This post does not say that the media has no political bias. There are many clear instances of past bias, and many studies indicating long-term political slants (of various kinds). This post examines one narrow subject, in the here and now.
Please share your comments by posting below, relevant and brief please. Or email me at fabmaximus at hotmail dot com (note the spam-protected spelling).
Other posts about the Internet: does it make us smarter or dumber?
- Cable Cut Fever grips the conspiracy-hungry fringes of the web (7 February 2008)
- Resolution of the Great Submarine Cable Crisis — and some lessons learned (8 February 2008)
- What do blogs do for America? (26 February)
- The oddity of reports about the Iraq War (13 March 2008)
- Euphoria about the Bakken Formation (10 April 2008)
- The Internet makes us dumber: the Bakken euphoria, a case study (15 April 2008)
For more information about geopolitical implications of current economic trends
A brief note on the US Dollar. Is this like August 1914? (8 November 2007) — How the current situation is as unstable financially as was Europe geopolitically in early 1914.
The post-WWII geopolitical regime is dying. Chapter One (21 November 2007) — Why the current geopolitical order is unstable, describing the policy choices that brought us here.
We have been warned. Death of the post-WWII geopolitical regime, Chapter II (28 November 2007) — A long list of the warnings we have ignored, from individual experts and major financial institutions (links included).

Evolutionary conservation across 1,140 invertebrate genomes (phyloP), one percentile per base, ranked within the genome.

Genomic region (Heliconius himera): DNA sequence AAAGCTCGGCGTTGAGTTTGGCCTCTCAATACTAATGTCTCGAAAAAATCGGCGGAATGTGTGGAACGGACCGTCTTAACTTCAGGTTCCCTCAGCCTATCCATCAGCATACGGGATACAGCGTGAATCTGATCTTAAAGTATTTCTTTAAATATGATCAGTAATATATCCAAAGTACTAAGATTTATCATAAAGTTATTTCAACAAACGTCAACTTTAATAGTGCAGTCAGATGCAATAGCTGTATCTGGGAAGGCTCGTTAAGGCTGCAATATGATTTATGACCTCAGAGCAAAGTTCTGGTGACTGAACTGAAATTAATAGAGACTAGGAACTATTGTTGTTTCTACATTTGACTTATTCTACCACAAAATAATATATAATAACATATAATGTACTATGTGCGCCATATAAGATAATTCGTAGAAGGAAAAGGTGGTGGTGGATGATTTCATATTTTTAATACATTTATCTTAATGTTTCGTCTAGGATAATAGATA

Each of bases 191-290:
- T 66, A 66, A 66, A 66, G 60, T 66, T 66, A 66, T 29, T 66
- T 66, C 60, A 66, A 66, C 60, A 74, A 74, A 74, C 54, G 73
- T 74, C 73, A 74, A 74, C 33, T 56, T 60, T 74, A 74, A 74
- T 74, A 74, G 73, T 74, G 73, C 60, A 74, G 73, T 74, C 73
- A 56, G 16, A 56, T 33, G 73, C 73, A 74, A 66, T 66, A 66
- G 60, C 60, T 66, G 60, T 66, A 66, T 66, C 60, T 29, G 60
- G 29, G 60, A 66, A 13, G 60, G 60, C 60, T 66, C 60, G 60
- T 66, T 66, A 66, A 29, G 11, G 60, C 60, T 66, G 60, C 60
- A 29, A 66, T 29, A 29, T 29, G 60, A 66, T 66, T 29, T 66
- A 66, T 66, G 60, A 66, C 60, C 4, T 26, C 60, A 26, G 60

Diagnosing the eagle, chapter I — the housing bust (6 December 2007) — What the housing bust shows about America’s fitness to survive.
Death of the post-WWII geopolitical regime, III – death by debt (8 January 2008) – Origins of the long economic expansion from 1982 to 2006; why the down cycle will be so severe.
Geopolitical implications of the current economic downturn (24 January 2008) – How will this recession end? With re-balancing of the global economy, so that the US goods and services are again competitive. No more trade deficit, and we can pay out debts.
- A happy ending to the current economic recession (12 February 2008) – The political actions which might end this downturn, and their long-term implications.
- What will America look like after this recession? (18 March 208) — More forecasts. The recession might change so many things, from the distribution of wealth within the US to the ranking of global powers.
The most important story in this week’s newspapers (22 May 2008) — How solvent is the US government? They report the facts to us every year.
To see the all posts on this subject, go to the archive for The End of the Post-WWII Geopolitical Regime.